Meanwhile, as his plans of creating a Putin-style Super-Presidency go ahead, the AKP is taking care of one other ‘nuisance’ of the liberal democratic state they inherited in 2003, namely the media. This month, after long attempts, the Turkish government finally seized the nation’s largest newspaper, Zaman, which was the only significant voice of dissent in the Turkish media sphere. A turkish court ruled that the newspaper should be run by a board of trustees, but did not employ legal sources or argumentation to justify the verdict. The court decision was followed by a protest outside of the Zaman offices. The infamous Turkish riot police Cevik Kuvet used rubber bullets and teargas to disperse the protesters. The fired editors of Zaman are attempting to start a new publication that will attempt to be unbiased and critical of the government.
Not only are newspapers being seized and journalists being fired, but they are also being arrested for exercising their freedom of expression. On 26 November of last year, Can Dündar, editor-in-chief of Cumhuriyet, and the newspaper’s Ankara bureau chief, Erdem Gül, were arrested, following their publication of a report on Turkey’s arms deal with Syria. They were held in jail for three months on charges of espionage and revealing confidential documents. They are now free but await a second trial on terrorism charges on 25 March, which could mean life sentences for both of them.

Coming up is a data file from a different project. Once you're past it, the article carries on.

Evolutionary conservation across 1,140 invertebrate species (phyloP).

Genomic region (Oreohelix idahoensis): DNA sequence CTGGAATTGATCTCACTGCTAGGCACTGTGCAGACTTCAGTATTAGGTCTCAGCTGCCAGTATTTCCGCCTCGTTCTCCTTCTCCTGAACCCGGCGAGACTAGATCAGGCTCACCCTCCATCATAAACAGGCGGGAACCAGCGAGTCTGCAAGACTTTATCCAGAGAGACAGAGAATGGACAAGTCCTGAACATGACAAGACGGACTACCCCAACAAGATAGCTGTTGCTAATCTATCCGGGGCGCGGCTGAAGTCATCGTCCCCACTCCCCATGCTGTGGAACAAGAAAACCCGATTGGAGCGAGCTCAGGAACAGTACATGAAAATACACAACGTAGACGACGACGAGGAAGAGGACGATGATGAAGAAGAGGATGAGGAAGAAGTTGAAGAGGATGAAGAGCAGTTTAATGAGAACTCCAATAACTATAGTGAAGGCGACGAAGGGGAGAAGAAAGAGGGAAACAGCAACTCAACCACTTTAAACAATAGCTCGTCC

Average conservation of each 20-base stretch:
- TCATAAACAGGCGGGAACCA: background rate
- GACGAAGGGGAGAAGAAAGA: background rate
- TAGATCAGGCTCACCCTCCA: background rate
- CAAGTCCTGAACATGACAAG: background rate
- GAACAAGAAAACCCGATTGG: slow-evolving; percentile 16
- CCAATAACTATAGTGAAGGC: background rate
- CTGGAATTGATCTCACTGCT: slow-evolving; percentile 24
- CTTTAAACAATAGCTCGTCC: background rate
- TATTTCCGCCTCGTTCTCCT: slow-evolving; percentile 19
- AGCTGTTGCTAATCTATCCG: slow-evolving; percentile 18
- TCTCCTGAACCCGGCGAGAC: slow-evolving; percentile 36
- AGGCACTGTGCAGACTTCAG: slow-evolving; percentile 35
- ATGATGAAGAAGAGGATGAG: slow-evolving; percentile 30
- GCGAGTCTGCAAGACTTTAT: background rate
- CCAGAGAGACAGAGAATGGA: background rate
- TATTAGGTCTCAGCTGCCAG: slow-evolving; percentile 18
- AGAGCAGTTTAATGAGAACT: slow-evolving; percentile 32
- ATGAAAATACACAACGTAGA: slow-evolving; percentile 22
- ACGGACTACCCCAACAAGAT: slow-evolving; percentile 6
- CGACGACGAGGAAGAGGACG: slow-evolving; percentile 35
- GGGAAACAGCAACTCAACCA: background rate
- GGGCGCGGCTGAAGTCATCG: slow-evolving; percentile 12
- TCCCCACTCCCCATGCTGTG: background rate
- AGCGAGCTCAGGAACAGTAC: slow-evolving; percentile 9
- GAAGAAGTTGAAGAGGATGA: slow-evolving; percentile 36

The two journalists were absolved of their charges by the land’s highest court. Erdogan has immediately branded the court’s ruling as “a step against the country” and warned the court that repeating such actions could bring its very existence into question.
Finally, Erdogan is displaying clear dictatorial tendencies in the way that he is dealing with his political opponents. In December 2014, a Turkish court issues an arrest warrant for Fethullah Gülen, a US-based Islamic cleric who has become a fierce critic of Erdogan. Gülen is well know in the West as an imam who promotes tolerant Islam and emphasises altruism, hard work and education. His movement subsidises colleges and universities across the globe and provides high quality education. However, in Turkey he is treated as a criminal.
At the beginning of this year, the Istanbul court started a trial aimed at 69 police and judiciary officers, most of whom are alleged to be somehow linked with Gülen’s movement. The defendants are accused of planning to overthrow the Turkish government with the corruption allegations levelled in 2013, as well as with what seems to have become a new favourite of the Turkish government, charges of membership of a terrorist group.
This is an unprecedented situation in Turkey or in any other democracy. A corrupt government not only got away with abuse but its Prime Minister even managed to make his way up to become President of the Republic. The court found against four of Erdogan’s cabinet ministers and even his own son and son in law, so everyone who was involved in administering that process is now being charged with plotting to overthrow the government, rather than conducting a due process of law.
It seems like Erdogan is following some kind of Dictatorship for Dummies handbook as all of the steps are classics: Build yourself a shiny palace, start centralising power in your hands, throw dissenting voices in prison, undermine the independence of the judiciary – and there you’ve turned your liberal democracy into a dictatorship.